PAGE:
• The artifact. The big complete story, written in typical reporter/3rd person style. Branded at the top with the RepJ logo.

    Would that help?

    January 9, 2009
  15. Griff Wigley said:

    I got an email from a citizen wondering about the origin of the phrase ‘civic capacity-building.”

    Sean Kershaw, Executive Director of the Citizens League, speaks/writes frequently about ‘capacity.’ The League’s Who We Are page says:

    The Citizens League builds civic imagination and capacity in Minnesota by:

    • Identifying, framing and proposing solutions to public policy problems;
    • Developing civic leaders in all generations who can govern for the common good; and
    • Organizing the individual and institutional relationships necessary to achieve these goals.

    Their page on Active Citizenship and Civic Leadership says:

    Developing civic capacity needs to be a part of everything we do: from casual gatherings such as our Policy and a Pint series, to public policy development, to structured classes that help people be part of an ongoing civic base.

    In his Dec. 07 Viewpoint column he wrote:

    If we want citizens and institutions to participate in making transportation policy we need to make the true costs of our driving decisions clearer. The decisions citizens make about where and how to drive or ride and where to live and work, and the decisions big companies make about flexible work schedules and telecommuting, matter as much as many of the decisions made by the Legislature. This civic approach to policy-making is practical. We believe it is the only way to efficiently and sustainable address our transportation dilemmas. It is also good for our Minnesota democracy. Every time we exercise this civic decision-making authority we become better citizens.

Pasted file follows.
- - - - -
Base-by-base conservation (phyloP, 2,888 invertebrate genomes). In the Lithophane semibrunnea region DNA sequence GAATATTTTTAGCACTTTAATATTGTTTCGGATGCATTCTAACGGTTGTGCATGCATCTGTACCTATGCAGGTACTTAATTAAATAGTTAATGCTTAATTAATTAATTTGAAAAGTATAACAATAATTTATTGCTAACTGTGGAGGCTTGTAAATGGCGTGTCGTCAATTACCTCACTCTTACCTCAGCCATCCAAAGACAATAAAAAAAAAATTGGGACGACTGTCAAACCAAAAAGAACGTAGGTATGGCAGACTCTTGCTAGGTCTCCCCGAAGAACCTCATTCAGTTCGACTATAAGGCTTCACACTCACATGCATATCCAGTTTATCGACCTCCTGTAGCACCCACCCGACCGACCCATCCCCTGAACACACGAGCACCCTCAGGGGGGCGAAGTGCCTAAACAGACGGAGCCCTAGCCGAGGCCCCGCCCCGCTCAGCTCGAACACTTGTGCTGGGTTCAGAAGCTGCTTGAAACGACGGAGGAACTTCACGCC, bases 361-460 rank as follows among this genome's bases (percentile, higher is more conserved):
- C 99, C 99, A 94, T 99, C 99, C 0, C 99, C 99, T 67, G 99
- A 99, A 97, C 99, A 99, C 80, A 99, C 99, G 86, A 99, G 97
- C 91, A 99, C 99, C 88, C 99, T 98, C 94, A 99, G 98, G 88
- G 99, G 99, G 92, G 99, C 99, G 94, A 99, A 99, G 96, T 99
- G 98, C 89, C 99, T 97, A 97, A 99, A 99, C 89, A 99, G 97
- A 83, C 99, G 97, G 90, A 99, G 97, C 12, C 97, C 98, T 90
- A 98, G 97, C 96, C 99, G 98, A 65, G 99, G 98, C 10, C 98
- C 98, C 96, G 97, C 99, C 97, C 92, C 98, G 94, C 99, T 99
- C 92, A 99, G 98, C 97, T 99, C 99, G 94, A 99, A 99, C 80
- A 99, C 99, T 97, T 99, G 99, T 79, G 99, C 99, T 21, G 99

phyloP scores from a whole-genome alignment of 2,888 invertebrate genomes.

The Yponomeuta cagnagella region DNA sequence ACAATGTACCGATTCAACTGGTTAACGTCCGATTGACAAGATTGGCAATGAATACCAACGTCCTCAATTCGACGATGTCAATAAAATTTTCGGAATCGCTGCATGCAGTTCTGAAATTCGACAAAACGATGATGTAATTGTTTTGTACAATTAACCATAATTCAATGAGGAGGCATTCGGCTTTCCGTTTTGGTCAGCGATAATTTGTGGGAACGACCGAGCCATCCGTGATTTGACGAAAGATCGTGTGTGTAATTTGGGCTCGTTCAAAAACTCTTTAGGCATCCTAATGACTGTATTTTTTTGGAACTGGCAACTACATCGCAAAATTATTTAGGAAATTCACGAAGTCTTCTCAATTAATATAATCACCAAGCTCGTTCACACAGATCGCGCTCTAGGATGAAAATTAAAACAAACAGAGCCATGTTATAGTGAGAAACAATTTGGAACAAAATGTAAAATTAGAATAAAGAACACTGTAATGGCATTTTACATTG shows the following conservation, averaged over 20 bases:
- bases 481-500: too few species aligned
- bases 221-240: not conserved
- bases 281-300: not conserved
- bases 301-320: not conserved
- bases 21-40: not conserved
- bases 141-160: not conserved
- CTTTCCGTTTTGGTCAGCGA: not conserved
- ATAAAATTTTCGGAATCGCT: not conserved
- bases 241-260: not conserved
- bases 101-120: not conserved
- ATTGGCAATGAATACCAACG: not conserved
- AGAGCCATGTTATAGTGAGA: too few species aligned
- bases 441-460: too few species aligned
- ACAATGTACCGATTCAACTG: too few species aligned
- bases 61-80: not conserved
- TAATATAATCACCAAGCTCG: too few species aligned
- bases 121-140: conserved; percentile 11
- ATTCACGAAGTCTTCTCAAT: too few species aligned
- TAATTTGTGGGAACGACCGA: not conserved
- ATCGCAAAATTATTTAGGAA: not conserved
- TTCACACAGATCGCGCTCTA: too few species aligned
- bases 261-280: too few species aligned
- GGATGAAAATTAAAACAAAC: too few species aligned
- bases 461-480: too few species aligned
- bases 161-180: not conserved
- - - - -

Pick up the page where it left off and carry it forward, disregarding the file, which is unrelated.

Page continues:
In a Jan. 8, 2008 blog post titled A new model for policy making: a “civic policy agenda” (Part II) he wrote:

    Our work with the MN Anniversary Project, and especially the Minnesota Active Citizenship Initiative, have led us to begin thinking and talking about a “civic policy agenda”. Peg Michels does a better job than I could explaining the ideas behind this concept, but the two key elements for me are:

    1) Seeing every citizen as a potential “policy-maker” — meaning that they have the capacity to describe problems, come up with solutions, and set policy and allocate resources to solve the problems. (Or as Nate would say…to “manage these dilemmas”.)

    2) Seeing every institution as having a role in policy-making. Imagine trying to solve education or healthcare with only state/government solutions, for example.

    This model isn’t hierarchical, for pretty obvious reasons. This model isn’t grass-roots either, because it acknowledges the role that traditional leaders and all institutions have.

    But is it a new way of talking about public policy, and does it highlight how much the world of policy-making has changed, or needs to change. Too much of our policy making still exists in a hierarchical world with government and experts at the top and other institutions and most citizens either struggling for their role, or not being acknowledged for the role they play.

    And in the latest issue (Nov/Dec) of the MN Journal, he writes:

    To achieve this we need to bring citizens into the process as partners to help produce and implement solutions in all institutions, not just government. We need to help citizens improve and “own” governance everywhere, not just at the state level. And more than ever, we need citizen buy-in to make the big changes that are needed (they are ready to play a bigger role in the process).

    January 9, 2009
  16. Griff Wigley said:

    I got this alert from NCO Board member Jane McWilliams:

    Beyond Letters to the Editor: How everyday people can be heard in Northfield